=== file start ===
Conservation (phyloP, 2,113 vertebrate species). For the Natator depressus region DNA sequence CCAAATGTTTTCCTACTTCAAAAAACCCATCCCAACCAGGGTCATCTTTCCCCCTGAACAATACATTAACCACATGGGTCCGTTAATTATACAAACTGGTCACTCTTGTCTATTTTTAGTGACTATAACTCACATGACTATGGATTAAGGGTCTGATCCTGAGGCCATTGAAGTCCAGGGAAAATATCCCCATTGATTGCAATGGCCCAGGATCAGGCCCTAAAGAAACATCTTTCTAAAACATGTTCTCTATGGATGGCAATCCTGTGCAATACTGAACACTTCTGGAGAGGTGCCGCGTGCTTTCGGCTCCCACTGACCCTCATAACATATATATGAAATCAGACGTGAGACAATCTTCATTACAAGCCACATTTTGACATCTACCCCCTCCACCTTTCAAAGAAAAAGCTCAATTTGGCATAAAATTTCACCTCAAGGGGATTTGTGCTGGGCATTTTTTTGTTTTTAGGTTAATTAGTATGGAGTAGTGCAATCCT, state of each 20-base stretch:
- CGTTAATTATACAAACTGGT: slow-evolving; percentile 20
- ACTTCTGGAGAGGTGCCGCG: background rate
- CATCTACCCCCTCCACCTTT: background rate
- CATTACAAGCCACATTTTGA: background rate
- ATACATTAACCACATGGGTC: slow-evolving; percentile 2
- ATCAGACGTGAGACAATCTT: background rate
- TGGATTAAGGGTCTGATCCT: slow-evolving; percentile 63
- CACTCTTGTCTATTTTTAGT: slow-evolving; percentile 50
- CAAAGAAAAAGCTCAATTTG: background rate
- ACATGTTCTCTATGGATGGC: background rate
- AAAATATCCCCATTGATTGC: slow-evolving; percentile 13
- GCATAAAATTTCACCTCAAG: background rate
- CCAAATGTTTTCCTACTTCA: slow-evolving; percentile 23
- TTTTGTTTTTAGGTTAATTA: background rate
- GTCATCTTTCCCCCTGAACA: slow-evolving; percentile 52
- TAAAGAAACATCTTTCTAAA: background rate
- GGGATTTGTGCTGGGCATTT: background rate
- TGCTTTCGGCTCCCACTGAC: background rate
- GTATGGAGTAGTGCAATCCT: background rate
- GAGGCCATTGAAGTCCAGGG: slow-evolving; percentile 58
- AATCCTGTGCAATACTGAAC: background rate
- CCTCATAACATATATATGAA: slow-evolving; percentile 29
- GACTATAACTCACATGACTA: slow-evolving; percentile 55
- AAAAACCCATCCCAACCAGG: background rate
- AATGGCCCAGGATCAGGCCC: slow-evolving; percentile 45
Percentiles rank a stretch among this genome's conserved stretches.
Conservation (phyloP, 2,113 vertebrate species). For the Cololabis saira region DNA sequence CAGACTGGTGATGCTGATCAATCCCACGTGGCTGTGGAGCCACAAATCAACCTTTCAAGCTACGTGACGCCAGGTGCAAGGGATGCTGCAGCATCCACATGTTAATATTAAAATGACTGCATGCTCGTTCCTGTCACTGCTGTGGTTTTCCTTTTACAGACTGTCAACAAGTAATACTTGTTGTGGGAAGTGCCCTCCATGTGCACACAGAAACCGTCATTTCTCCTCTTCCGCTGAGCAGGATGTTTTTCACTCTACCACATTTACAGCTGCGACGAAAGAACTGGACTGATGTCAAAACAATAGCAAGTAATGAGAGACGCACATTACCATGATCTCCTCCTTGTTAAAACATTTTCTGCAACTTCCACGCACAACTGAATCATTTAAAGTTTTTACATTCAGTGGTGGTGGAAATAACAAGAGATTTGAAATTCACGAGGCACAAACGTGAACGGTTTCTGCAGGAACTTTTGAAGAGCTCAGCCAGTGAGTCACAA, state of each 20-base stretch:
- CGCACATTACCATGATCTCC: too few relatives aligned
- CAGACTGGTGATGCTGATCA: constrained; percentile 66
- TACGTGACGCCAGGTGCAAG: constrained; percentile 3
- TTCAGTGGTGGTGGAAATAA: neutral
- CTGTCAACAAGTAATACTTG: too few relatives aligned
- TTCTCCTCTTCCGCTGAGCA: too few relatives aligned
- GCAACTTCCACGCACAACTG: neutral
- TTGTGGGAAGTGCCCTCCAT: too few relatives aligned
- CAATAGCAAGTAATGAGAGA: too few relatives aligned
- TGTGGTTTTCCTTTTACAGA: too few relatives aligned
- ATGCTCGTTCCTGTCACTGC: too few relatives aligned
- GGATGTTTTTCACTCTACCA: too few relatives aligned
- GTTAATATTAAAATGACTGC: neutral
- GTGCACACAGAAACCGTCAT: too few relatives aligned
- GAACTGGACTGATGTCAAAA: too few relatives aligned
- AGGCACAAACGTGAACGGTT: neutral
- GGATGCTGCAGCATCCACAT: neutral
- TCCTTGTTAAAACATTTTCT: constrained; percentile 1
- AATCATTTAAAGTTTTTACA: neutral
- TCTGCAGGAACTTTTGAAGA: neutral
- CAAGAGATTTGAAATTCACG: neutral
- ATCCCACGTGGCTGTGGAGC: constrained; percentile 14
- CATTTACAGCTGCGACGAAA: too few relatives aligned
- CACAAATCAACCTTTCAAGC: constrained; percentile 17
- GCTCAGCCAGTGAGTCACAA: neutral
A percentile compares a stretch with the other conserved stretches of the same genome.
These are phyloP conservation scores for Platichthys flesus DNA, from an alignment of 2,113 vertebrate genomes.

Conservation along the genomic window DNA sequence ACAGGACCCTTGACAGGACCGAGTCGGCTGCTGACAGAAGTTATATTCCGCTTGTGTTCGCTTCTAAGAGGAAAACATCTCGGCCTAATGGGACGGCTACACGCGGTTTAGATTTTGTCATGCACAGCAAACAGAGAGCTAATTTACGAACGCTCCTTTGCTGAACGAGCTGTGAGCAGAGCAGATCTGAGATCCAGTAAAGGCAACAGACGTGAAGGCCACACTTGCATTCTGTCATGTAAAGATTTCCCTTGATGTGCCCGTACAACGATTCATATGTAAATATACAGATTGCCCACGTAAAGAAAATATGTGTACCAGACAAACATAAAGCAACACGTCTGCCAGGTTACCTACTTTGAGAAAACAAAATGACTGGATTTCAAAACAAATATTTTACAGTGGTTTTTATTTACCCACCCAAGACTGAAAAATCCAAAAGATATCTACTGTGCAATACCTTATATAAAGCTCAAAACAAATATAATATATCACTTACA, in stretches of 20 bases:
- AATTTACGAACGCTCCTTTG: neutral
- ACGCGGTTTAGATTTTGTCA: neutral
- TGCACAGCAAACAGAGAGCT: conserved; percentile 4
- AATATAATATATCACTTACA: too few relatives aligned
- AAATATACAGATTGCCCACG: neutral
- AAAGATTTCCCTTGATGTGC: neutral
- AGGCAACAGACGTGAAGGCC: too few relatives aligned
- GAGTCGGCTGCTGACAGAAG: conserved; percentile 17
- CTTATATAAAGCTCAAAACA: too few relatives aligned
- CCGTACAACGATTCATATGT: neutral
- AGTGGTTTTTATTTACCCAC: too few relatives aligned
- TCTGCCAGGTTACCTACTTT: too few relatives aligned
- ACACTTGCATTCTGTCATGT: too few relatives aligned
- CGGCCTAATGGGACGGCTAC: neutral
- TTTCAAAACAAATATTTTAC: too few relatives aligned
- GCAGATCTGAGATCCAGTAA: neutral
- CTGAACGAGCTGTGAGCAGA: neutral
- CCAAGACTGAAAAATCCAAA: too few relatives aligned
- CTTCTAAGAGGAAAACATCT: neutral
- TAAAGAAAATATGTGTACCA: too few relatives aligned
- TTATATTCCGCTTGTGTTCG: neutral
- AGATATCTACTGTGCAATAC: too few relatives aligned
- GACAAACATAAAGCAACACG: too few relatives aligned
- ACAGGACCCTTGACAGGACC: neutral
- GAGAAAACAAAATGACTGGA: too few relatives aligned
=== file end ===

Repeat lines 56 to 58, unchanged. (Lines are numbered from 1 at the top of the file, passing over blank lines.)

Conservation along the genomic window DNA sequence ACAGGACCCTTGACAGGACCGAGTCGGCTGCTGACAGAAGTTATATTCCGCTTGTGTTCGCTTCTAAGAGGAAAACATCTCGGCCTAATGGGACGGCTACACGCGGTTTAGATTTTGTCATGCACAGCAAACAGAGAGCTAATTTACGAACGCTCCTTTGCTGAACGAGCTGTGAGCAGAGCAGATCTGAGATCCAGTAAAGGCAACAGACGTGAAGGCCACACTTGCATTCTGTCATGTAAAGATTTCCCTTGATGTGCCCGTACAACGATTCATATGTAAATATACAGATTGCCCACGTAAAGAAAATATGTGTACCAGACAAACATAAAGCAACACGTCTGCCAGGTTACCTACTTTGAGAAAACAAAATGACTGGATTTCAAAACAAATATTTTACAGTGGTTTTTATTTACCCACCCAAGACTGAAAAATCCAAAAGATATCTACTGTGCAATACCTTATATAAAGCTCAAAACAAATATAATATATCACTTACA, in stretches of 20 bases:
- AATTTACGAACGCTCCTTTG: neutral
- ACGCGGTTTAGATTTTGTCA: neutral